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Star Lore of the Constellations: Argo the Ship - by Deborah Houlding

Notable stars in Argo: Epoch 2000
Longitude Name Nature Mag. Position Lat. Dec.
14 Ca. 58 Canopus Saturn Jupiter 0.70 Oar in keel of Ship 76S 53S
28 Vi. 54 Markeb Saturn Jupiter 2.63 Sail in rear of ship 64S 55S
22 Li. 10 Foramen Saturn Jupiter 1.9 (var) Stern of Ship 59S 59S

Mythology claims the ship Argo was built for Jason, leader of the Argonauts, who went in search of the Golden Fleece of Aries. It was under the protection of the goddess Athene whose figure was set in the bow in a piece of the speaking oak of Dodona. Athene helped the sailors during the perils of their journey and when the quest was completed placed the ship in the sky to commemorate their valour. It is recognised for its general influence over sailors, shipping, and voyages by water. Manilius called it the 'Heroes Ship' and said that men born under its influence are:

the guides who guide our ships over the trackless deep; it is through them that land meets land and the whole world's wares are summoned with the winds to supply men's needs.[1]

Robson continues the view that it is linked to trade and voyages and notes that it appears to accompany cases of drowning, especially when Saturn afflicts the Moon in or from this constellation.[2]

The main star of the figure, located in one of the oars in the keel of the ship, is Canopus, whose name derives from an Egyptian Coptic phrase Kahi Nub 'Golden Earth', (referring to the way it appears in Egypt near the horizon, reddened by atmospheric emissions). Canopus is a very brilliant 1st magnitude white star, second only to Sirius in brightness. These two stars are closely aligned within a degree of longitude but they are widely separated by latitude. At latitude 76 S Canopus is the most southerly star of astrological note, never visible to locations above 37 degrees north.

Because of its brilliance, Canopus has always been an important 'marker' star by which directions and bearings were taken. Thus it became inextricably linked to navigational matters. Known as the 'lighthouse of the universe' [3] it was also invested with the symbolic meaning of spiritual guidance for 'journeys of the soul'. Another Greek legend tells of Canopus, the Pilot of the fleet of Menelaus, who died of a snakebite after calling into the coast of Egypt on the journey home from the destruction of Troy. The ancient city of Canopus, about 20 kilometers northeast of Alexandria, is said to have been named in his honour and it was from here, according to Olympiodoro [4] that Ptolemy charted the sky. This is now a ruined port on the mouth of the Nile, presently known as Aboukir - the site of Nelson's naval 'Battle of the Nile' in 1798 and Napoleon's naval victory over the Turks in 1799.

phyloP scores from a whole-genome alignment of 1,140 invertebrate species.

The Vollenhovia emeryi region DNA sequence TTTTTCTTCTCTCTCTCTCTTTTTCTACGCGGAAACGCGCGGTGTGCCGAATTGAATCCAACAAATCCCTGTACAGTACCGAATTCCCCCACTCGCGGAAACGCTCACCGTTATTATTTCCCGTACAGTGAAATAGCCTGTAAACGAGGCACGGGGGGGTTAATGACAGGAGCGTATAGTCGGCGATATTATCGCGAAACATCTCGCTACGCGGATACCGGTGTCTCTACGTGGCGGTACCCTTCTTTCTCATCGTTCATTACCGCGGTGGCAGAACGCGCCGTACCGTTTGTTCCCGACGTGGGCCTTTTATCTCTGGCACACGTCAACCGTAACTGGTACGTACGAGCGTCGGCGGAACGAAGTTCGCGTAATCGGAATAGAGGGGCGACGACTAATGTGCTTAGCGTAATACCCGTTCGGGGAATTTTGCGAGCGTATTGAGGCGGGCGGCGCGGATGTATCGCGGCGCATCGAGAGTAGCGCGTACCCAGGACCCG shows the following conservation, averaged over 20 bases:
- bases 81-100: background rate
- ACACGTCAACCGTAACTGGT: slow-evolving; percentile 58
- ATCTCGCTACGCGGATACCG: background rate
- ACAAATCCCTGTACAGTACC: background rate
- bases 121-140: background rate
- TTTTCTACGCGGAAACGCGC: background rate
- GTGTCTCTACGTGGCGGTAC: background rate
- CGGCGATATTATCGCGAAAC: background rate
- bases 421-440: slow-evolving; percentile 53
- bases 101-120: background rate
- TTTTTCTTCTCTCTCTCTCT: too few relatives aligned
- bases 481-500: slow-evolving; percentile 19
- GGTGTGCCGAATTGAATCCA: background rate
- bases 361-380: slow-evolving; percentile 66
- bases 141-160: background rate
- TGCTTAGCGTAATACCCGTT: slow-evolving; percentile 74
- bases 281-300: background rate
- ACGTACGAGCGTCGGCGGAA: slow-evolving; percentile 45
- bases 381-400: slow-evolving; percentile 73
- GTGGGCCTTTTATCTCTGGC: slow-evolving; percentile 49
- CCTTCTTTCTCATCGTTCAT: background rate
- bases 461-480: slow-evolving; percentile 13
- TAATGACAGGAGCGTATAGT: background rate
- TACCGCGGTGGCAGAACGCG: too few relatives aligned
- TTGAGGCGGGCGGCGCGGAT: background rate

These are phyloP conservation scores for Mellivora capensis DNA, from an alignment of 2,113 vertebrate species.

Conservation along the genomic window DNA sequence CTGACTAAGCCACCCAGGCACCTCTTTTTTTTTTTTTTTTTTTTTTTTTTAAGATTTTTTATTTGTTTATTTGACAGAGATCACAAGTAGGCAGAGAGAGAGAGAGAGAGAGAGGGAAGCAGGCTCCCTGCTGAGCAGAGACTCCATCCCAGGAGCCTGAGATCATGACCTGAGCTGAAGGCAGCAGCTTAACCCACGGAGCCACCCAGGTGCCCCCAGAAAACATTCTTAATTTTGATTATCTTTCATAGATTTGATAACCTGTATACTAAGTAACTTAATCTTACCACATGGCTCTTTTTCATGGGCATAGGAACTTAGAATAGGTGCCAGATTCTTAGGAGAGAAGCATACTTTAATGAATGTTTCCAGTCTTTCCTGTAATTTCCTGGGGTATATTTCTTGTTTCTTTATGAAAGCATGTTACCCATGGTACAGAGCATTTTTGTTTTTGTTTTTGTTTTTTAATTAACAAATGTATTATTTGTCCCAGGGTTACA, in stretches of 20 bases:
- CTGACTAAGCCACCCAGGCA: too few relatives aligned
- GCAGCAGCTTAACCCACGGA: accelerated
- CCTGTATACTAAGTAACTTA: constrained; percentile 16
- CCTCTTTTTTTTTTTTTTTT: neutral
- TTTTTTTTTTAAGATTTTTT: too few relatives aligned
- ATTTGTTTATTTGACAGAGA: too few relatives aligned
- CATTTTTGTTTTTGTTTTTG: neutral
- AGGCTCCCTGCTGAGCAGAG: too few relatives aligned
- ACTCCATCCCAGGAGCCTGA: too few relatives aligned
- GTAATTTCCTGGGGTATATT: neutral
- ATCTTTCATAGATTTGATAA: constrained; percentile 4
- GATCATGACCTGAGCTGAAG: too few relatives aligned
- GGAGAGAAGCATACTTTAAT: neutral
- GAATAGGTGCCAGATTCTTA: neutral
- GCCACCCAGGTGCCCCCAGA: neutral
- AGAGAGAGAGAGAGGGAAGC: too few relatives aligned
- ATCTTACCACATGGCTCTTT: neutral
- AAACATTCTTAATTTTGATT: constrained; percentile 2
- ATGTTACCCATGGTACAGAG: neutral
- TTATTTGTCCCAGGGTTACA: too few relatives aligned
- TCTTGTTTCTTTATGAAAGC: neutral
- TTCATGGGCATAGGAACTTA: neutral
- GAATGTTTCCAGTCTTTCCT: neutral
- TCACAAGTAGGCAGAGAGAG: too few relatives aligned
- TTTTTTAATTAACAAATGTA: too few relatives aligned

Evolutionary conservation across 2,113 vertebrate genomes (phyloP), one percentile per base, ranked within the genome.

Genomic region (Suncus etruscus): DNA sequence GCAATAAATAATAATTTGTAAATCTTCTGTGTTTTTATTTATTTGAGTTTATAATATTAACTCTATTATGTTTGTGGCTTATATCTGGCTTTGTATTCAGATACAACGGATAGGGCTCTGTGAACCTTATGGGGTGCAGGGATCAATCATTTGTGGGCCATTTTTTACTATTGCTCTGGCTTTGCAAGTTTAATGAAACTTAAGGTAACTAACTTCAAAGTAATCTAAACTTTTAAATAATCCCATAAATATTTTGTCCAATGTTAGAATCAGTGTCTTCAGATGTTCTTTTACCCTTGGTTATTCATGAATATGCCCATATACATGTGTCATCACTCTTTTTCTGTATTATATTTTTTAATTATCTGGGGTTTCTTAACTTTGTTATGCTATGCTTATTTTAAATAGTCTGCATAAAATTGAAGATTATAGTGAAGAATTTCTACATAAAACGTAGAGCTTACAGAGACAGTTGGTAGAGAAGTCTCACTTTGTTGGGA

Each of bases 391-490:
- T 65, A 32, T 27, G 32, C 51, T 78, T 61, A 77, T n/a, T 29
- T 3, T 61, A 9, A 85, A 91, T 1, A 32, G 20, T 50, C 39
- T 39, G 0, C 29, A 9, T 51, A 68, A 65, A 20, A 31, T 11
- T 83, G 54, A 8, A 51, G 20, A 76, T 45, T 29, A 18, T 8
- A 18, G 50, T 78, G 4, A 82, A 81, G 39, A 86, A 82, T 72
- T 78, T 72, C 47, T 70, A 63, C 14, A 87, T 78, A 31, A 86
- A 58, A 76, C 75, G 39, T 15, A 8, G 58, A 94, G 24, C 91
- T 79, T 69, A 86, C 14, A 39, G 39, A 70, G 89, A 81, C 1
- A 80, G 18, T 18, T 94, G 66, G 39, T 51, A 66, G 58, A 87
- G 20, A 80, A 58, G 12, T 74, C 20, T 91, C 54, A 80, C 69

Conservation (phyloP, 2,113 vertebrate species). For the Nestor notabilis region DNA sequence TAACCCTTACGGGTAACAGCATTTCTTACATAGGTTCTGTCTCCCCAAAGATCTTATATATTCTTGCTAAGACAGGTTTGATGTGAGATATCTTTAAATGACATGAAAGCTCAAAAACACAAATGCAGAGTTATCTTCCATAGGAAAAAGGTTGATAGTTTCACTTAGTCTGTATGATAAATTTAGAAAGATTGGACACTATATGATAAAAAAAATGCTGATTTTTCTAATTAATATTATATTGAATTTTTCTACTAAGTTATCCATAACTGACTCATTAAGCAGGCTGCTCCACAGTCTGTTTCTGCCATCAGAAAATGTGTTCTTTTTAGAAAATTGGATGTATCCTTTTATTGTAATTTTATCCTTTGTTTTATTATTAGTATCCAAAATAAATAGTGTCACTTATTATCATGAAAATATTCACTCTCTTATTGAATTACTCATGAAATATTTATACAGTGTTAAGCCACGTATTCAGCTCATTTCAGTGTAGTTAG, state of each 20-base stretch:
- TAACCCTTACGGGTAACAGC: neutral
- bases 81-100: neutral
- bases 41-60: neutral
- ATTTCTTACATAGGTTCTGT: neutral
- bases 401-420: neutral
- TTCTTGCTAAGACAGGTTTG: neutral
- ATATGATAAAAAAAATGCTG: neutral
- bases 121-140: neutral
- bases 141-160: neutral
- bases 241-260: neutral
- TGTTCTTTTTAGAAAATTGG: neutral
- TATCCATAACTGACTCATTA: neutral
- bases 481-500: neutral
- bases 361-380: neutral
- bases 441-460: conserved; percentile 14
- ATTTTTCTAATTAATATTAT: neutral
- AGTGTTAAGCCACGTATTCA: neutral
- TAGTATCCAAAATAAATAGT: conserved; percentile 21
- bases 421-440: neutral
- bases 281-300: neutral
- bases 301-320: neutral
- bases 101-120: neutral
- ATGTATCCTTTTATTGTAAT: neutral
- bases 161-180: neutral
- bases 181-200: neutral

There are many other references to Canopus being connected with water - in Southern Egypt it was seen as the god of the waters and the Hindus called it Agastya, a son of the goddess of the waters. Not surprisingly, the people of the desert areas looked upon it most favourably and in Arabia its name was used as a personal title to say that someone was brilliant, glorious and beautiful. [5] Lilly used the direction of the Midheaven to Canopus to indicate a period of increased authority, glory, fame and wealth".[6]

Ptolemy listed the influence of all Argo's stars to be like Saturn and Jupiter. Other stars of note include Foramen, a reddish star of variable magnitude (known to be prone to violent outbursts and thought to be on the verge of collapse as a supernova), situated on the stern of the ship; and Markeb, a 2nd magnitude star in the buckler of the ship. Both, like Canopus, were said by Robson to offer strength of mind and spirit, as well as prosperity in trade and voyages and a danger of death by drowning.

The constellation Argo (or Argo Navis), was broken up in the late 18th century into three smaller constellations: Carina (the keel), Puppis (the stern or poop deck), and Vela (the sail).
Canopus, the alpha star, is easy to identify as the 2nd brightest star in the heavens. However, it is a southern circumpolar star and cannot be viewed from locations exceeding 37N Lat.
The Sun crosses Canopus around 7th July each year. It crosses Markeb around 9th September and Foramen around 15th October.

Notes & References:
  1 ] Manilius, Astronomica, (c. 10 AD) trans. G.P. Goold, 1997, published by Harvard Heinemann, Loeb classical library, London. 5.15-60 (Loeb pp.301-305).
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  2 ] Vivian Robson, The Fixed Stars & Constellations, 1923; republished by Ascella Publications, p.30.
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  3 ] Allen, Star Names, their Lore and Meaning, Dover, 1963; pp.67-72
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  4 ] "According to Olympiodoros Ptolemy made astronomical observations at Canopus a place 20 kilometer northeast of Alexandria over a period of 40 years." Back to text

  5 ] Allen, pp.67-72
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  6 ] William Lilly, Christian Astrology, 1647, p.678.
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© Deborah Houlding, Published online Nov 2004.

Stars & Constellations